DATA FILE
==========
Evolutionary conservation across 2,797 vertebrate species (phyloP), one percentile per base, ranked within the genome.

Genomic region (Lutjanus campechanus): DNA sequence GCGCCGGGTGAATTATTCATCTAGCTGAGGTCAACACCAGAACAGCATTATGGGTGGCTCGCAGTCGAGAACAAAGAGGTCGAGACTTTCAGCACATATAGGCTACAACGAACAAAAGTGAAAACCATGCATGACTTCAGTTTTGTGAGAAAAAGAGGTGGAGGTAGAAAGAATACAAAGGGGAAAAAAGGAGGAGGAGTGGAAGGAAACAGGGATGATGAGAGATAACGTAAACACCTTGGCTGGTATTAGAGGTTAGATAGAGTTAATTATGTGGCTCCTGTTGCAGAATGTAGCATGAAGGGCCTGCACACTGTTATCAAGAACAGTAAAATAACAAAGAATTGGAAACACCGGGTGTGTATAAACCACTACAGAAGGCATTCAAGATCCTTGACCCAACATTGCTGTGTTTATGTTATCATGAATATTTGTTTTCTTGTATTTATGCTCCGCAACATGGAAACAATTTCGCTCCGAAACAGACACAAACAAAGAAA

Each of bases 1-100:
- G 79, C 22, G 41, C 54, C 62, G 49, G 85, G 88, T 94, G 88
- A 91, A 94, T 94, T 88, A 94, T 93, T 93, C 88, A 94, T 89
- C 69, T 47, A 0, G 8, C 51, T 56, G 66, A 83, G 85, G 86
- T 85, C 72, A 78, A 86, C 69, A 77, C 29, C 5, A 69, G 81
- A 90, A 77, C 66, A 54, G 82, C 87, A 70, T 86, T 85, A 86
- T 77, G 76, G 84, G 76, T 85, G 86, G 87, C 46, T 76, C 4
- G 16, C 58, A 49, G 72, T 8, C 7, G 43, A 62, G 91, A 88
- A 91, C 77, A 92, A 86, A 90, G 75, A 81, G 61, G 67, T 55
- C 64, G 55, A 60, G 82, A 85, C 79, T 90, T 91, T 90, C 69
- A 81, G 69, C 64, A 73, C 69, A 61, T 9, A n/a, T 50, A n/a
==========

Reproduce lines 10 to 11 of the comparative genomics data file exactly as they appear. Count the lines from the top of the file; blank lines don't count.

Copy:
- G 16, C 58, A 49, G 72, T 8, C 7, G 43, A 62, G 91, A 88
- A 91, C 77, A 92, A 86, A 90, G 75, A 81, G 61, G 67, T 55